Adobe Opens the Pandora’s Box

Manolo Almagro, Weekly Columnist

I have, on numerous occasions – had the dubious honor of being called an Adobe Fanboy, but what’s not to like? Check out these jaw dropping stats (from Adobe’s site) The graph below represents data from a survey concluded in Dec 2008. It shows how Flash is used by over 2 million professionals and is reaching 99.0% of Internet-enabled desktops and devices in mature markets (a mature market- includes the US, Canada, UK, France, Germany)


While Adobe has not officially released a platform for digital signage, the recent debut of its “Flash Platform to the Digital Home” opened the proverbial Pandora’s box for scary big players like Intel, Disney, Broadcom and Comcast- take notice that these companies have already committed to building the bridges that will usher in an era of hyper-engaging, feature rich, immersive campaigns for the “yet to be built”- next generation of digital out-of home networks.

For the DailyDOOH subscribers that don’t speak “geek” -Behold a translation. Adobe’s new flash platform gives consumer electronics manufacturers way to embed the flash player on a chip and bake it into any of their new products. Consider the impending Q3 – Q4 tsunami of internet enabled TVs, set top boxes and blu-ray disc players -not to mention mobile phones.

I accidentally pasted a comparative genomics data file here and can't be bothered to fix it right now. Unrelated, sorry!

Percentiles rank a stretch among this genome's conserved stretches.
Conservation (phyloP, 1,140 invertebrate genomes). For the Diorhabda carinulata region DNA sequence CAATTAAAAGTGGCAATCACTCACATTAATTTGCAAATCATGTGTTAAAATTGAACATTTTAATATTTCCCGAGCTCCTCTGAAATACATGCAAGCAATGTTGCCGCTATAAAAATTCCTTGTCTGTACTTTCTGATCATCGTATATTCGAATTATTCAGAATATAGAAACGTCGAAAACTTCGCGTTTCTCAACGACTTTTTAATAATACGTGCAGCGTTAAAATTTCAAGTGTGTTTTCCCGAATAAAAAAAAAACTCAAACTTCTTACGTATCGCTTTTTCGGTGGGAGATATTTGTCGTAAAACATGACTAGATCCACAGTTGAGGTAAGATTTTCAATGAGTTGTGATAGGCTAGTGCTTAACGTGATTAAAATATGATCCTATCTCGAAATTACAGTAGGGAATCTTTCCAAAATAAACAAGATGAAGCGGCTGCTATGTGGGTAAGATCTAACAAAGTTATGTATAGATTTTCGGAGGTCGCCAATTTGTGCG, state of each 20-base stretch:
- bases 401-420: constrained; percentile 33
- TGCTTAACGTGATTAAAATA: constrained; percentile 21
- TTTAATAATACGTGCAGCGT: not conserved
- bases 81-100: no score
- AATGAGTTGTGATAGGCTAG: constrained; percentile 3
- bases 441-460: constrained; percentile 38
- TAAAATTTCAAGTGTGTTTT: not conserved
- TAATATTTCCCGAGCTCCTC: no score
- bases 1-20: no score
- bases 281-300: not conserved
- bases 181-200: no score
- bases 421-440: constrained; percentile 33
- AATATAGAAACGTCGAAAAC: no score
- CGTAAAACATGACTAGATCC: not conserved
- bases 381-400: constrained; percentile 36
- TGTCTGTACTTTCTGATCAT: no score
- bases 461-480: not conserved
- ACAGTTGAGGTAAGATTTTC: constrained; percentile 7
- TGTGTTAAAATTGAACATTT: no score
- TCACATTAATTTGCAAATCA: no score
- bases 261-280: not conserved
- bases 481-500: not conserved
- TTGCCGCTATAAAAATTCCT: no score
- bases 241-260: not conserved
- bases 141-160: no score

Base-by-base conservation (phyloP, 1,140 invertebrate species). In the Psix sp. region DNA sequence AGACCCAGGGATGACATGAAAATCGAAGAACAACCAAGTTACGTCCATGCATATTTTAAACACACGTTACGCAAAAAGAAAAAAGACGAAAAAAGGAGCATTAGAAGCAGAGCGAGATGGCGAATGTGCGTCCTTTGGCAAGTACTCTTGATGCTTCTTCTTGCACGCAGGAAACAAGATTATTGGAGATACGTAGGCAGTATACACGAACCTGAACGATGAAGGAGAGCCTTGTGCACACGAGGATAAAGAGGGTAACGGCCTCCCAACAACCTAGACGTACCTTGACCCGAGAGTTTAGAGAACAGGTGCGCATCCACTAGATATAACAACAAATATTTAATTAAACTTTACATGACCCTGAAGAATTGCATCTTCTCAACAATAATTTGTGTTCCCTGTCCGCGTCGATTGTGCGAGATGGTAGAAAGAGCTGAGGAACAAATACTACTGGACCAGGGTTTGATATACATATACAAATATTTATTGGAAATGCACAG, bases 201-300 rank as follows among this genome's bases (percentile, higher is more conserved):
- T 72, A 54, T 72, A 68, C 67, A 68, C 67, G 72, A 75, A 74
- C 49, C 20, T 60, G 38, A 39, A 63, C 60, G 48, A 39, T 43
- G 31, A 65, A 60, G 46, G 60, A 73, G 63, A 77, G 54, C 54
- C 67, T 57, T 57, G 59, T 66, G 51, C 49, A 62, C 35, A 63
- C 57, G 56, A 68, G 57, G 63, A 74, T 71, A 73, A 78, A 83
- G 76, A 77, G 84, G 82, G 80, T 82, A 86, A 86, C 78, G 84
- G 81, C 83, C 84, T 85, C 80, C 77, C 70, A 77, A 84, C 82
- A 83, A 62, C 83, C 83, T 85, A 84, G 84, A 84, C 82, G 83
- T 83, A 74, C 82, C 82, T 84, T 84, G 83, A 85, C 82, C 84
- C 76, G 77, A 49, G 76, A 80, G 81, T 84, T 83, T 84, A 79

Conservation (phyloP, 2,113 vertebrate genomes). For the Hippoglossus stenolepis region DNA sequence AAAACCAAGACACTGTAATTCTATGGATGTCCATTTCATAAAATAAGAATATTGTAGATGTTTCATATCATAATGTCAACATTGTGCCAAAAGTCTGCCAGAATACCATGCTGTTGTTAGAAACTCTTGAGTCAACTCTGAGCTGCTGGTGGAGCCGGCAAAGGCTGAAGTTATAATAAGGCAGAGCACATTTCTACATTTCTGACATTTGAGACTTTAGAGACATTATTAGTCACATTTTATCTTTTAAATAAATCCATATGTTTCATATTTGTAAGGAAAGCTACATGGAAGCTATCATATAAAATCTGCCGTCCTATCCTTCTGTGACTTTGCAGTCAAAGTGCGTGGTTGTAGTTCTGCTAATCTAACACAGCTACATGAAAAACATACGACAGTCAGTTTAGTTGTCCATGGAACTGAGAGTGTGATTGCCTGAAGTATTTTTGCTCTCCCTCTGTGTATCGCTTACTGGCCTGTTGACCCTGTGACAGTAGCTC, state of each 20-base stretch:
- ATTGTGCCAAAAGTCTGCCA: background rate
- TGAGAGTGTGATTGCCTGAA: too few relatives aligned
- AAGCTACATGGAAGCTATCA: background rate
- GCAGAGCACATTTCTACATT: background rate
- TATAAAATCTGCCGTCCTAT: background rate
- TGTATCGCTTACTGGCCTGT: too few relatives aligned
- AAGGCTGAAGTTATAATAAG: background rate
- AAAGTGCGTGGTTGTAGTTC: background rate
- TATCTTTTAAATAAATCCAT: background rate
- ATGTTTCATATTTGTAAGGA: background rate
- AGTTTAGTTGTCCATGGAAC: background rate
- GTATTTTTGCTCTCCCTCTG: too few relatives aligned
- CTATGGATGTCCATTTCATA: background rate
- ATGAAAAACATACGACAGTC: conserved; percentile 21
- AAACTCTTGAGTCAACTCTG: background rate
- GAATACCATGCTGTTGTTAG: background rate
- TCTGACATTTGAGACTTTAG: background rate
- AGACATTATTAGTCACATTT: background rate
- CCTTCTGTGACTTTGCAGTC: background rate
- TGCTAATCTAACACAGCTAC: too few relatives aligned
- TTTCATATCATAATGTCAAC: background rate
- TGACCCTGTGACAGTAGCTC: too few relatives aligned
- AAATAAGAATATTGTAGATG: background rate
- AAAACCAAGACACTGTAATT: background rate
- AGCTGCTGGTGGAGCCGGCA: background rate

The big question is -what does it mean to the unwashed masses of the DOOH industry? Well, the answer depends where you live in the great circle of life -within the place based media ecosystem:

As a content provider, a media or ad agency. You most likely -or absolutely love, love, love Adobe’s gift. – Why? – because it delivers the promise of the “make once, play many” philosophy- putting the consumer electronics manufacturers in the best position to crack open the market by providing a free flash playback engine for any consumer device that wants it. This strategy – has the means to turbo-charge the rich media experience as allows flash applications to played OUTSIDE the browser-(queue the choral sound effect here) – yes, brothers and sisters… the holy grail of seamless interactivity is within our grasp.